Recognizing the crucial role digital rights advocacy has to play in the wake of grave violations of human rights across the Internet, specifically in restrictive political environments, Digital Grassroots held Digital Rights Learning Exchange Program (DRLX). The program took place from April 27 to June 3 and was executed in cooperation with the Open Internet for Democracy Initiative.
DRLX gathered twenty participants from underrepresented regions representing 12 countries (Zimbabwe, Tanzania, Nigeria, Lesotho, Mexico, Uganda, Haiti, Burundi, Malawi, Kenya, South Africa, Ethiopia and Cameroon).
In its essence, program was designed specifically for those who are new to the digital rights space and sought to build the capacities of emerging digital activists on developing and implementing advocacy projects that address digital rights issues in their communities along the following themes that formed project groups:
- Access and Affordability
- Hate Speech
- Freedom of Expression
- Privacy and Surveillance
Digital Rights Learning Exchange was a six-week online training course that incorporated an online course covering topics such as advocacy concepts for civic engagement, communications strategies, data usage, monitoring and evaluation of advocacy campaigns among others. Each week the participants had a chance to take part in online meetings with top experts in the field of digital rights and shared their expertise and knowledge with the rising leaders. The guest speakers included Emmanuel Ogu, Gbenga Sesan, Lourdes Walusala, Nyamwire Bonnita, Rachel Mims, and Sarah Moulton.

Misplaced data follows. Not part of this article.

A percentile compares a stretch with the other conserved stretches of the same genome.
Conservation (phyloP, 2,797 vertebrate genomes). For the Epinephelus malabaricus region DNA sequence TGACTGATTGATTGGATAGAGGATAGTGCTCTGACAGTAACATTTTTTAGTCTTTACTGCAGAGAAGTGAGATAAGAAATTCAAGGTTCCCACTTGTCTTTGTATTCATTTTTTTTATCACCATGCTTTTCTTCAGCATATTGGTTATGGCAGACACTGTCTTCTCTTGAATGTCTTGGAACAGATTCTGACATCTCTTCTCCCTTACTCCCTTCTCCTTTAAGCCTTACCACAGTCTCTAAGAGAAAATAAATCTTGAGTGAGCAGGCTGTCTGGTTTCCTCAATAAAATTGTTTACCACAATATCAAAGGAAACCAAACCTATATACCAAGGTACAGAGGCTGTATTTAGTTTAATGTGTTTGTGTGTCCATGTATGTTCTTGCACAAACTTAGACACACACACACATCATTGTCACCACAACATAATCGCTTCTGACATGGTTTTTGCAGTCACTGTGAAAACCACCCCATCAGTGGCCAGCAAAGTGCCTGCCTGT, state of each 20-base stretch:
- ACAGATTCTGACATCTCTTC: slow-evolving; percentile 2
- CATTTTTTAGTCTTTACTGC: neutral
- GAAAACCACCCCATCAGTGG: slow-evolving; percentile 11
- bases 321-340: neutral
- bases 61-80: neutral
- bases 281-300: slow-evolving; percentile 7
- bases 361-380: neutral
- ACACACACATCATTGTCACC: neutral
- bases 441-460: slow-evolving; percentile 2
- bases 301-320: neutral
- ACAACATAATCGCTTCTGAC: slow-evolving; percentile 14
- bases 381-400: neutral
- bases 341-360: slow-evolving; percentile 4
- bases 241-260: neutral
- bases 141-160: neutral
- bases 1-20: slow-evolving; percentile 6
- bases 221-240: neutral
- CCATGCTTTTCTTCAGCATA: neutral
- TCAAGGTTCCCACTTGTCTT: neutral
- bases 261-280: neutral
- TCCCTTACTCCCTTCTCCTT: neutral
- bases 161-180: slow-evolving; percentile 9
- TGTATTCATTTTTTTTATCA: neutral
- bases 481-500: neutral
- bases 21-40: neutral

The program also featured a two-week mentorship in which a mentor was matched with each of the project groups on the program. The mentor groups consisted of Bendjedid Rachad Sanoussi, Bolutife Adisa, David Aragort, Jesse Nathan Kalange and Sarah Kiden. Mentors played a key role in supporting participants during the project development, which culminated in the finale event. The DRLX Finale Event was a 90 minutes virtual event at the end of the program for the participants to present the digital rights advocacy projects they were developing during the program.
Digital Grassroots is grateful to the community leaders, mentors, and the Open Internet for Democracy Initiative for making this cohort possible. Read the full report here.